I got a letter from the administrator of my pension plan which informs me of changes to required funding. The letter, which is required by the “Moving Ahead for Progress in the 21st Century Act” and the “Highway and Transportation Funding Act of 2014,” states that these Federal laws changed how pension plans calculate their liabilities. Prior to 2012, pension plans determined their liabilities using a two-year average of interest rates. Now pension plans also must take in to account a 25-year average of interest rates. This means that expected interest rates likely will be higher and plan liabilities lower than they were under prior law. As a result, employers must contribute less money to a plan at a time such as now when market interest rates are at or near historical lows.
Briefly for my plan required contributions were as shown:
|Prior Law||Current Law|
Required corporate contributions in millions
This appears to be a very good thing for my former employer who saved almost $700,000,000 in 2014, hardly chump change. It may be a good thing for the economy, if the corporation invests the savings in the business. It may be a good thing for the Treasury, if corporate tax receipts increase. But is it a good thing for the pension plan?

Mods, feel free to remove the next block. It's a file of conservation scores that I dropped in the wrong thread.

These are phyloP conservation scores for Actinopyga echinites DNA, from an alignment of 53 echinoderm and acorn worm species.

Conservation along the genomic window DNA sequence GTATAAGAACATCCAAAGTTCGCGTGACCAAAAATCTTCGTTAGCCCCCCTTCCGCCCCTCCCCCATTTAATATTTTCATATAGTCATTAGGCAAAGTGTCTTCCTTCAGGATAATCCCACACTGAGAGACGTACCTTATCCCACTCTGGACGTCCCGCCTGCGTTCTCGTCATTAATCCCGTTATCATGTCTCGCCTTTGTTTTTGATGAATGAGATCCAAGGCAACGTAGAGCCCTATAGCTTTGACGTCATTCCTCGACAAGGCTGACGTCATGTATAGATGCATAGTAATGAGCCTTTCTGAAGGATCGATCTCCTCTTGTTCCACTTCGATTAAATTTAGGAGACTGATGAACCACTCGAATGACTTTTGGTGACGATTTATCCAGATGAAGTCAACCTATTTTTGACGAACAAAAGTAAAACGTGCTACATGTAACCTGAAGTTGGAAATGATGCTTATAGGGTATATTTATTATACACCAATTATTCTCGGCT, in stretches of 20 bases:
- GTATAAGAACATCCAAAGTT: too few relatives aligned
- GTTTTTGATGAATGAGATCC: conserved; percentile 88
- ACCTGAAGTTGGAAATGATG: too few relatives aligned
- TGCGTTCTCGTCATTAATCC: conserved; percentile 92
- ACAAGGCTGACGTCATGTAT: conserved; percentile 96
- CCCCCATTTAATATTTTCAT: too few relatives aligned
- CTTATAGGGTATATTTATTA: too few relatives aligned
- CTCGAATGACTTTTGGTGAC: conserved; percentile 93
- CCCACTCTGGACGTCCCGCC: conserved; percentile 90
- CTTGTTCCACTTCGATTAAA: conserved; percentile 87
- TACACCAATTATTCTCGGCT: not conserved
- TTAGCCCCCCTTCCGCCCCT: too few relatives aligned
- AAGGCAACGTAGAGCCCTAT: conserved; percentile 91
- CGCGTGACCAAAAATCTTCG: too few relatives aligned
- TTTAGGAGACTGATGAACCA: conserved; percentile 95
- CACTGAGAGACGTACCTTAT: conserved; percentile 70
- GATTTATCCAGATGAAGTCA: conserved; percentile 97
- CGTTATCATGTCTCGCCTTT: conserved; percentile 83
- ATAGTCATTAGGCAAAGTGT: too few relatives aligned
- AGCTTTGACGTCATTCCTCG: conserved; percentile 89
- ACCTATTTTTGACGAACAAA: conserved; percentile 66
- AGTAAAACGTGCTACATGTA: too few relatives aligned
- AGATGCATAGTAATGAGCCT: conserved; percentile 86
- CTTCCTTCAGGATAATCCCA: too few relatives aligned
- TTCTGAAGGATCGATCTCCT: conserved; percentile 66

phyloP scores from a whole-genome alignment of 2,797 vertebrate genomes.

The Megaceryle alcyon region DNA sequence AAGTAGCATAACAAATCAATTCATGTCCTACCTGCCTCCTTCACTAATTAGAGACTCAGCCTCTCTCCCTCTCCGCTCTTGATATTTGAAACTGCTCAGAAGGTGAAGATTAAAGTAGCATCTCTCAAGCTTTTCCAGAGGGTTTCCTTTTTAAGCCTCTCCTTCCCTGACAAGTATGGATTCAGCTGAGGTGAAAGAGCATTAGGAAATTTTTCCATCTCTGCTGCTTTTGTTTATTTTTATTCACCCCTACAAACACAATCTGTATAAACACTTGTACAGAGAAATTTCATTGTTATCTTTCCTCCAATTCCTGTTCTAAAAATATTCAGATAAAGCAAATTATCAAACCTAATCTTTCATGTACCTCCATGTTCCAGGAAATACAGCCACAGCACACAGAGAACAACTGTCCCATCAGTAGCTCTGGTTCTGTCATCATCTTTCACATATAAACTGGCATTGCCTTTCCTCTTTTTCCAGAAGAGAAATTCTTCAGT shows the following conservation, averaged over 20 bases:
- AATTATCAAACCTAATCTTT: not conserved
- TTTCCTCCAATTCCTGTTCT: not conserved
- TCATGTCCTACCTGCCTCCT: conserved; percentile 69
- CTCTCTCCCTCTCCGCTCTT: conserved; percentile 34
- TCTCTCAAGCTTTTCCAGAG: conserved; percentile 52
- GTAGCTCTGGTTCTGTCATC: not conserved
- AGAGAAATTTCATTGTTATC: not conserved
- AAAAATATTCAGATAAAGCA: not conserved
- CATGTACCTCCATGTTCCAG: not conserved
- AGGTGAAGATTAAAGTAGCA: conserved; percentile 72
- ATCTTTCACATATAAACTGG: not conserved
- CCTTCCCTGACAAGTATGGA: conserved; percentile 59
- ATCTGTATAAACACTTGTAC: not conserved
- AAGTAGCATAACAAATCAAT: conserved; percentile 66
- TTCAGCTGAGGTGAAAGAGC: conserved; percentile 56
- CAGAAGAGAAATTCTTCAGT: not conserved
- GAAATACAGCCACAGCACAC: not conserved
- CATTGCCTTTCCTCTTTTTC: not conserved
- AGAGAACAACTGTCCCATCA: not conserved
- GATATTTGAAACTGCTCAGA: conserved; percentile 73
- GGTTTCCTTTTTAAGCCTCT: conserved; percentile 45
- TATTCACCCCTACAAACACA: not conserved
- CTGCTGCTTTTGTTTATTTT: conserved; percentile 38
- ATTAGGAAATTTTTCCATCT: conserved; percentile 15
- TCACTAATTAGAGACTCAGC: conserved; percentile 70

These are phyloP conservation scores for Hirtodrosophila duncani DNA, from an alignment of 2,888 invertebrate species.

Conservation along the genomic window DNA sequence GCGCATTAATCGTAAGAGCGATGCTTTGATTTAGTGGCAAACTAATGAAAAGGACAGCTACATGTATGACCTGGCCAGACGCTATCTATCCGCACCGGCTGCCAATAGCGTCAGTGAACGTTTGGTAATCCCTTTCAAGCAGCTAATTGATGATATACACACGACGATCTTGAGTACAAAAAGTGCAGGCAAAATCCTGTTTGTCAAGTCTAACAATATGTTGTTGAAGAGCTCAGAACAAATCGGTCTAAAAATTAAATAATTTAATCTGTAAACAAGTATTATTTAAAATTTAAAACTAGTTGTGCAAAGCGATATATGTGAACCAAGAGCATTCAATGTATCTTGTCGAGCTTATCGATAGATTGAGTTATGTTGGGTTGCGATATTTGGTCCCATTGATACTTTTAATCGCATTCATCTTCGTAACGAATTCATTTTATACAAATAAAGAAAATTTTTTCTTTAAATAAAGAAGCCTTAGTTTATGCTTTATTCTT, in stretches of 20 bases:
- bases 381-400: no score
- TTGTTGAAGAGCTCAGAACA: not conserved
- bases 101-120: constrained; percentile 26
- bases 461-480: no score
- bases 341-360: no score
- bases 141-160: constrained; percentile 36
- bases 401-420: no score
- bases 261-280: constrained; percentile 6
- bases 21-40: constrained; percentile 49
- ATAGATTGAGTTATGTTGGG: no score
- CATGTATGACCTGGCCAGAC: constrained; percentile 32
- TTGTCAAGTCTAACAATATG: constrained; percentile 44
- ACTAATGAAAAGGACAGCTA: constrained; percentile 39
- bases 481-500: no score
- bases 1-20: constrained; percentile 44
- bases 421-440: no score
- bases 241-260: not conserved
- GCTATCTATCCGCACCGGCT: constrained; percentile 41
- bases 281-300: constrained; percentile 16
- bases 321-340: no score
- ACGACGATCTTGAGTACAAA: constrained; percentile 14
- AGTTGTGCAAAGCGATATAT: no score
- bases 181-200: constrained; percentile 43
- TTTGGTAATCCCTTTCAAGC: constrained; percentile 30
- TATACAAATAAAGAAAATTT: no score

Under prior law, required contributions are high when interest rates are low. Under current law the required contribution is low even though interest rates are low because interest rates are expected to rise to reflect the 25-year average. This should be fine if interest rates do rise, but what if they don’t? Corporate funding not contributed this year may lead to a shortfall in the future if interest rates remain low.
I am confident that my pension plan is still well funded, but it is disturbing when politicians require reduced funding which will need to be made up in the future. All should be good in the long term if current low interest rates represent a fluctuation rather than a trend.
© William Hungerford – May 2015